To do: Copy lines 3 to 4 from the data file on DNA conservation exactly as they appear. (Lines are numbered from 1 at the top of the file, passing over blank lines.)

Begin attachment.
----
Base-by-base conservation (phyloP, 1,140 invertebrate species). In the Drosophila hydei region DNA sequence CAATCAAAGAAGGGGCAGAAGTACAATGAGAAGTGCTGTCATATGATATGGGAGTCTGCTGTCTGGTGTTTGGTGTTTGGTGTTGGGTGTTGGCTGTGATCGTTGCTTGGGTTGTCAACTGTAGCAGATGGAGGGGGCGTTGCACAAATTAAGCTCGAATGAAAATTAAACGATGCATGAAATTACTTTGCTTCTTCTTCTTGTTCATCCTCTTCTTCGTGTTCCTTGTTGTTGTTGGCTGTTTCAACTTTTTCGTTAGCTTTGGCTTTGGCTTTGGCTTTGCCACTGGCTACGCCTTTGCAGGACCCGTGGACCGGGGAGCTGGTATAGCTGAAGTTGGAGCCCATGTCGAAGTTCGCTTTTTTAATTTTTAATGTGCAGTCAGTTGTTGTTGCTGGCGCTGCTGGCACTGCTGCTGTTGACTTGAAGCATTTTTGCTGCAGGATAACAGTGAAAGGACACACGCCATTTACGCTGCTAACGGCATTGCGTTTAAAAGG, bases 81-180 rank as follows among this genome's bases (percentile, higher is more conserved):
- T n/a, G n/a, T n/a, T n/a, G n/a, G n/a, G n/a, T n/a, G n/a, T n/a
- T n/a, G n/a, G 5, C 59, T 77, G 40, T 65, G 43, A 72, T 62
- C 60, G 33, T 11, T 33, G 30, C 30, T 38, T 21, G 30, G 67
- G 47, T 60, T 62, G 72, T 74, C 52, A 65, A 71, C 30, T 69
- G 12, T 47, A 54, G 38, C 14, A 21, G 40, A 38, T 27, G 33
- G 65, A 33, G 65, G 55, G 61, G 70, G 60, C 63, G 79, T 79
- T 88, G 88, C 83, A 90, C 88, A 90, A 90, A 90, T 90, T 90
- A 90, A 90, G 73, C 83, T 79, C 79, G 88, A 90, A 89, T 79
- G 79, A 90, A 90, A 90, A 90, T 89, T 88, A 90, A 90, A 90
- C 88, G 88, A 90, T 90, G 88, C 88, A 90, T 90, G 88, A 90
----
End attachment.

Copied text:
- T n/a, G n/a, G 5, C 59, T 77, G 40, T 65, G 43, A 72, T 62
- C 60, G 33, T 11, T 33, G 30, C 30, T 38, T 21, G 30, G 67